As home of the Biennale, Venice is one of the best places in the world to see contemporary art, and since it is a city unlike any other (canals, gondolas, etc.), the format of the museums and galleries in Venice makes it an exciting place to see art.  Ca’Pesaro is a perfect example–when Selim says he wandered into the museum by accident, it’s because the back of the museum, where the entrance is, opens up to a small alley near San Stae (and a great pizza place called Muro).  Most of the city’s museums are in fascinating buildings: Punta della Dogana, Palazzo Grassi, and the Peggy Guggenheim Collection are among my favorites.

Francesca may be a commercial photographer, but hearing Selim speak about a modern art museum piques her artistic sensibility and her curiosity.  He is somewhat clever, as well, to have figured out that speaking about art will appeal to her.  It may be more than just a one-night stand…

ring ring.

image courtesy Apple

Francesca changed out of her skirt and sweater and into a cashmere robe and was pouring herself a glass of wine when her phone rang.  She looked at the screen and saw it was Paolo; in the photo she had on his caller ID he was wearing sunglasses and looking perpetually cool.  It made her smile every time he called.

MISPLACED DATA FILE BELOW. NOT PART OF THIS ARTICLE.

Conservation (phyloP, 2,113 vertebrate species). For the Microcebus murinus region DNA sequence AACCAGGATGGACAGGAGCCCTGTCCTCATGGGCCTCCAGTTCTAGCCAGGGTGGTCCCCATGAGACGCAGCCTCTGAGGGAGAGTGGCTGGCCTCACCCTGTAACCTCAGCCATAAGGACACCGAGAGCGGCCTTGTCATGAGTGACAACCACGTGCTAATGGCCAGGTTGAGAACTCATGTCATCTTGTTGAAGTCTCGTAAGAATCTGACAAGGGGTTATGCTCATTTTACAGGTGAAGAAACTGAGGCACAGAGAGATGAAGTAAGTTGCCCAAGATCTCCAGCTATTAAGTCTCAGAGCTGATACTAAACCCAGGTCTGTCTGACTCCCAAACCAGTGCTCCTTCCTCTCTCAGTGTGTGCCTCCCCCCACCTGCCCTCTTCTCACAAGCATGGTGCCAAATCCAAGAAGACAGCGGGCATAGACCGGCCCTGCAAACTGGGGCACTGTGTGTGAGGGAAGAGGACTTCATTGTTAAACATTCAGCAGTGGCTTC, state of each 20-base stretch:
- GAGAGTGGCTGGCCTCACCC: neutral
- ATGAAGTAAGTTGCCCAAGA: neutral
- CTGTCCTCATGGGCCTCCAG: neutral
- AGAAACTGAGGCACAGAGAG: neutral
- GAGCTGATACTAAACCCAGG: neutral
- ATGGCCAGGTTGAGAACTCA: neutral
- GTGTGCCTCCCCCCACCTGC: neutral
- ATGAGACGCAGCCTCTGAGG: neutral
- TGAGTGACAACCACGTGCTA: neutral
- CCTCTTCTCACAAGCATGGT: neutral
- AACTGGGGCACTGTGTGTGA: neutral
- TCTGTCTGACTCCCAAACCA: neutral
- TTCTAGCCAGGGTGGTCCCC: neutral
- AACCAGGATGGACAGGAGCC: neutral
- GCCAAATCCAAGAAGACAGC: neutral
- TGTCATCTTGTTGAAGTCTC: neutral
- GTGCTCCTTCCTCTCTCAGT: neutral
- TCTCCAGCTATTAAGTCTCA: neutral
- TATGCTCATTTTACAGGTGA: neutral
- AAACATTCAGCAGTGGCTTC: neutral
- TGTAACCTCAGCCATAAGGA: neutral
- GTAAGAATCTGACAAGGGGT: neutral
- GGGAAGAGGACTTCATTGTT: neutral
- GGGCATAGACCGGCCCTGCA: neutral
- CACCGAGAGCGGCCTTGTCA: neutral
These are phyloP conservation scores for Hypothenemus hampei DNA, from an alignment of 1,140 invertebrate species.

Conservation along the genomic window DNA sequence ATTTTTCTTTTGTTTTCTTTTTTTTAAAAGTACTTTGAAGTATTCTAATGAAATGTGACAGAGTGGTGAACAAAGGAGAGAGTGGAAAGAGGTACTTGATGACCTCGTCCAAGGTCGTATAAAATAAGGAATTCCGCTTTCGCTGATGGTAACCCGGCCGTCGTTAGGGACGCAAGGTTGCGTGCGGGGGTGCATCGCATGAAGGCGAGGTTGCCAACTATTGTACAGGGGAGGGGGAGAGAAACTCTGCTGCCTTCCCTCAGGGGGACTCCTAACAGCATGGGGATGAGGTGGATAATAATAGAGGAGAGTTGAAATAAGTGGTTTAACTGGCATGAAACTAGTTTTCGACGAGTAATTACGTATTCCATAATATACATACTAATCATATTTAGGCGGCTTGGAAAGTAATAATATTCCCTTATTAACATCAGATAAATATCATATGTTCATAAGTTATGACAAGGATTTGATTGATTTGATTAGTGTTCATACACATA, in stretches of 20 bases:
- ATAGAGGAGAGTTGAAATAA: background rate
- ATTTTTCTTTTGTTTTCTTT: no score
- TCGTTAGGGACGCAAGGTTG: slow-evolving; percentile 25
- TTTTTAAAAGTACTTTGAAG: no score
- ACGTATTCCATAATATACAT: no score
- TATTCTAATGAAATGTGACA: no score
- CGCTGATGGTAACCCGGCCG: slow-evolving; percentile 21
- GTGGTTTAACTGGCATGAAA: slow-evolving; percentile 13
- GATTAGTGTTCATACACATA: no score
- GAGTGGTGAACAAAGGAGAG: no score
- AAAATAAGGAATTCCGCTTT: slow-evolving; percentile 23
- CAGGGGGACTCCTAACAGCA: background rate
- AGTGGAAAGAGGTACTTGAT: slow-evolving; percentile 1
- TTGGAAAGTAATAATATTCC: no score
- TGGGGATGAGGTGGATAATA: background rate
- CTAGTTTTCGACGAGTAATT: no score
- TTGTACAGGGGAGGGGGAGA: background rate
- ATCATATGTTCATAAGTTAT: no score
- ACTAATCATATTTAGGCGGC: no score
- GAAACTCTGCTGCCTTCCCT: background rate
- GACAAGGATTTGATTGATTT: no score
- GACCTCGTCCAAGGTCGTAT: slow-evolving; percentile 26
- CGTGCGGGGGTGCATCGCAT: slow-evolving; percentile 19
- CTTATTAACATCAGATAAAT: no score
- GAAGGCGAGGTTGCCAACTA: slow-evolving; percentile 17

“Paolo!” she answered.

“Cesca, bella, how are you?”

“Where are you?” she asked.

“I told you, I’m in Munich.  This week is Champions League.  Where are you?”

“Back in Milan.  Working.  It’s been busy–we’re trying to get our schedules set for the shows next month and Timo goes home for Christmas next week and there’s a lot to get settled.  And my mother is driving me crazy about making plans for Christmas with my brothers.  Are you going back to Torino before you go home to Napoli for the holidays?”  She paused, waiting for his reply, and heard only silence on the other end.

“Sorry, what did you say?” he finally asked.

“You weren’t even listening to me,” she scolded playfully.

“This is a big game tomorrow, I’m sorry, I’m a little distracted.  God, I’ve been thinking about you for days.”

“Liar.”  She walked into her bedroom and stretched out on her bed, setting the wine on her nightstand.

“I have.  I’ve been trying so hard to concentrate on the plays we’re practicing and the tapes we’re watching and instead all I see is that perfect pair of tits, I just want to bury my face in them,” he said.

“And?”

“And…are we doing this, Cesca?”

She pressed the speaker button on her phone and set it on the bedside table.  “Yes, let’s.  If I can’t have you here–“

“So what are you wearing?” he chuckled.

“Mmmm, well, I just got home from work, and I had a big meeting today, so I had to get all dressed up.  I was just about to take off my clothes now.”  She laid back against the pillows in her bathrobe.  It wasn’t a total fabrication–she had had a big meeting earlier that day, and she had been all dressed up.